Written By
Max Brown

08.30.17

How do you address resume gaps?

In an ideal scenario, your resume is a reflection of your accomplishments and work ethic: a continuous stream of positions with increasing responsibilities where each success builds upon your previous position. But life is sometimes not ideal, and you might end up with a resume gap. We define this as any time you’re looking for a job and you don’t currently have one. The problem is not just about having a big gap. Any time you’re unemployed, you’re fighting the same stigma: employers assume that the best people are always employed. One of the biggest factors that contributes to this stigma is timing. If you are laid off, the longer you are unemployed, the worse it looks. If you’re laid off and unemployed for more than 3 months, it can really look bad to a potential employer. So how do you address gaps in your resume when a hiring manager inquires about them?

Addressing layoffs on a resume

If you are laid off, the most important thing is to talk about what happened to the company. Recruiters will be concerned with how many people were involved in the layoff, what departments were affected, and who stayed. If the layoff involved just a couple people and the news didn’t make the papers, then that’s a bad sign. But if a large company is laying off 15% of its workforce, then that’s different. Also, timing is key. The sooner you can get back into the market, the better. So don’t take time off after you’re laid off. Hit the ground running, make sure LinkedIn highlights your most recent accomplishments, and grab another opportunity soon. During the interview process, talk about exactly what happened in the company without being too negative. Phrase it as this is business, and this happens. There shouldn’t be any bad blood or blame. The more likely you play the victim, the more likely it is to come across as negative to whomever is listening.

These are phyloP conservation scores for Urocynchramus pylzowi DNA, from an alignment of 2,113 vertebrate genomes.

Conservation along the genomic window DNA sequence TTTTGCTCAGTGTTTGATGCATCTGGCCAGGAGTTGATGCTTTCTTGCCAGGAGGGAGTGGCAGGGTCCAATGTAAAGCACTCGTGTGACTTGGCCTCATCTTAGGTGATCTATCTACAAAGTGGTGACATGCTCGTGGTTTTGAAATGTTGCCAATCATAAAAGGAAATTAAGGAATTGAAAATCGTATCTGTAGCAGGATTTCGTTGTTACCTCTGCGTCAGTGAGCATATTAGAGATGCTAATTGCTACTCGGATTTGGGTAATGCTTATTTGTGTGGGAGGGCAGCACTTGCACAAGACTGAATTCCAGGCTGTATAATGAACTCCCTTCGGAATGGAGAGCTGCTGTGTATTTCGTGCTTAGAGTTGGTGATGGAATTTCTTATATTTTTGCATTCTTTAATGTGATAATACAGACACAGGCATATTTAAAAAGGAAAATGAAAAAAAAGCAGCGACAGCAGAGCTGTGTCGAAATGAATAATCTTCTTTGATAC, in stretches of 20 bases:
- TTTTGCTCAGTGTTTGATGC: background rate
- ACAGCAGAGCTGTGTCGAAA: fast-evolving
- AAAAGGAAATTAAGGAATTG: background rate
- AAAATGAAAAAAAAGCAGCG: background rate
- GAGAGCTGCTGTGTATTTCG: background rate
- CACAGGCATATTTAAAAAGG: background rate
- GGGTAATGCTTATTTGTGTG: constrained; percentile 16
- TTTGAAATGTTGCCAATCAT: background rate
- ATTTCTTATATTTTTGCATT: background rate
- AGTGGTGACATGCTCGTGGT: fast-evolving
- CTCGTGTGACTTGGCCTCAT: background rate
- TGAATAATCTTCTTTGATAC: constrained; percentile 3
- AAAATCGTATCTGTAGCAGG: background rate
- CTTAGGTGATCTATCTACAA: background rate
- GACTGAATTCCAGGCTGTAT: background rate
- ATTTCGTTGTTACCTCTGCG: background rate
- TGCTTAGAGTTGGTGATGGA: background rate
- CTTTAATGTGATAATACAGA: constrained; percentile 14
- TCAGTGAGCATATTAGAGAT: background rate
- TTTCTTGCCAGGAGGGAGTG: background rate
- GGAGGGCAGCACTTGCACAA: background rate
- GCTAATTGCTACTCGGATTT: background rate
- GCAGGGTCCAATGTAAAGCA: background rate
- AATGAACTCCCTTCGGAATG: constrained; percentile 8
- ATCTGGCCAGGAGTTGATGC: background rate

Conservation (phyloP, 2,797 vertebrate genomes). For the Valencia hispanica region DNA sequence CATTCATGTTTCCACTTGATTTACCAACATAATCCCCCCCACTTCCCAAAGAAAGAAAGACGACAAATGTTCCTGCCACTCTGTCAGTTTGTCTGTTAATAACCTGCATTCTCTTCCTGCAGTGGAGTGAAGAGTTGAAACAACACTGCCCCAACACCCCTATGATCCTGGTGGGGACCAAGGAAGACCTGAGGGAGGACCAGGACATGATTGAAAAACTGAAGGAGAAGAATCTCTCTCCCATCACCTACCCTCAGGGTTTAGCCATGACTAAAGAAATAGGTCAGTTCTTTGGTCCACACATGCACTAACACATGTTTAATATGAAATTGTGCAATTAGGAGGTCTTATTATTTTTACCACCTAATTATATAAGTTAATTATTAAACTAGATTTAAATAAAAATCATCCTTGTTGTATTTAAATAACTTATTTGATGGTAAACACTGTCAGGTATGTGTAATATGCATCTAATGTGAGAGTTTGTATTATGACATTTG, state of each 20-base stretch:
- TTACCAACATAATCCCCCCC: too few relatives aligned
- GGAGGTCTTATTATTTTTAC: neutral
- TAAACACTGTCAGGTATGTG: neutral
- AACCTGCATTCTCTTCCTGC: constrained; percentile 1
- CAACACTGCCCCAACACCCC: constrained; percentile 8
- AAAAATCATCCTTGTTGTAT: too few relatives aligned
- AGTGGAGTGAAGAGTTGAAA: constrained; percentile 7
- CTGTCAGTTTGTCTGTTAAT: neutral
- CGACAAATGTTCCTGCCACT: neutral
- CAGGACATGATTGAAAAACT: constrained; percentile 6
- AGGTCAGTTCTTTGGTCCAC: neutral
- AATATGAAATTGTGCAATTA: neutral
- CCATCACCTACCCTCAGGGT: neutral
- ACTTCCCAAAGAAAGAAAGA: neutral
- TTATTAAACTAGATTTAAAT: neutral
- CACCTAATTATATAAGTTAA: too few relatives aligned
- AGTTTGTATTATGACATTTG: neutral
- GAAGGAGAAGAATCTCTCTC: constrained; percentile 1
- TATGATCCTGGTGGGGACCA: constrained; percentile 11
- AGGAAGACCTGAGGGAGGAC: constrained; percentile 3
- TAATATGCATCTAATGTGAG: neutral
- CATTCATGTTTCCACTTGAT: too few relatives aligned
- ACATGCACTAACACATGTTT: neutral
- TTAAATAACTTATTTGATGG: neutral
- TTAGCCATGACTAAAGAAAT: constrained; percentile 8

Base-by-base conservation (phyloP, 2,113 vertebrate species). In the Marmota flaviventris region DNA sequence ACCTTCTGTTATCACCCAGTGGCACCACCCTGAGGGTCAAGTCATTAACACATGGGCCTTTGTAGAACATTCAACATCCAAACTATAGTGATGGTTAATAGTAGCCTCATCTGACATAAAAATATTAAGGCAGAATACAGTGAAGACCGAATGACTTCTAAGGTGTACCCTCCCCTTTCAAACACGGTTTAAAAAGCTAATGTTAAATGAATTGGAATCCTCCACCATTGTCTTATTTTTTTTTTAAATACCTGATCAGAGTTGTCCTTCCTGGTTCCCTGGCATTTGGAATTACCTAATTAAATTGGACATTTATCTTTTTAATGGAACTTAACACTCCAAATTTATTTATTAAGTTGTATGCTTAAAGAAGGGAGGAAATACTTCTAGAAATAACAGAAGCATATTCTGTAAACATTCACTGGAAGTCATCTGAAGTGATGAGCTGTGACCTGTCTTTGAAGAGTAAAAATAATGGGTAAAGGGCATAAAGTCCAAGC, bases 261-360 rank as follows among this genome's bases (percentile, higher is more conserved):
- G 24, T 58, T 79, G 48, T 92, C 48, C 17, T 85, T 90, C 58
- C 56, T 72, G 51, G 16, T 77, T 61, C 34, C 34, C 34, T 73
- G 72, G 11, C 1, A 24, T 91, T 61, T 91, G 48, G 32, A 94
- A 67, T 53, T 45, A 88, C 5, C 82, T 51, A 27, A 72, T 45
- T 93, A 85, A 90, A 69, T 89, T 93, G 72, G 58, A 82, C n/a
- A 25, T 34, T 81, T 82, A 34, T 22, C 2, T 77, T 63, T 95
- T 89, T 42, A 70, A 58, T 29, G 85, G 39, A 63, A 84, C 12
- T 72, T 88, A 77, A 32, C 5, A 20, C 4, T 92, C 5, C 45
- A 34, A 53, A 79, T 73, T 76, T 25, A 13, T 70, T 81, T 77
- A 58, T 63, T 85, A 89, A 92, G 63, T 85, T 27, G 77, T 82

Explaining a sabbatical

On the other hand, if you left a job to take time off after a large project, then that just becomes one more part of your overall career narrative. Address this honestly and directly. For instance: “I left such and such a company to spend some time traveling, and now I’m ready to get back into work.” The worst thing you can do in the case of a sabbatical or a layoff is to downplay that and act like it doesn’t exist. And don’t substitute one for the other. The whole narrative has to be cohesive and true, because many companies will conduct extensive background checks.

Including Exact Dates?

Let’s add one more section also that talks about whether to include exact dates on your resume, There is one potential way to de-emphasize a current resume gap: including years instead of exact months on your resume. There is such a thing as being too forthright up front, because you risk being filtered by resume software. If you were recently laid off it’s ok to include years instead of dates, such as listing 2015-2017 as the dates of employment. However, you should still specifically address the layoff on the first phone call. That said, if you left a job voluntarily to travel, you should be very clear about that and include specific dates.

Remember the big picture

Overall, the key is to think of your career as a path to a successful finish line. The vast majority of steps you take should propel you down that path. But it’s possible to veer off a bit occasionally as long as you keep the finish line in sight.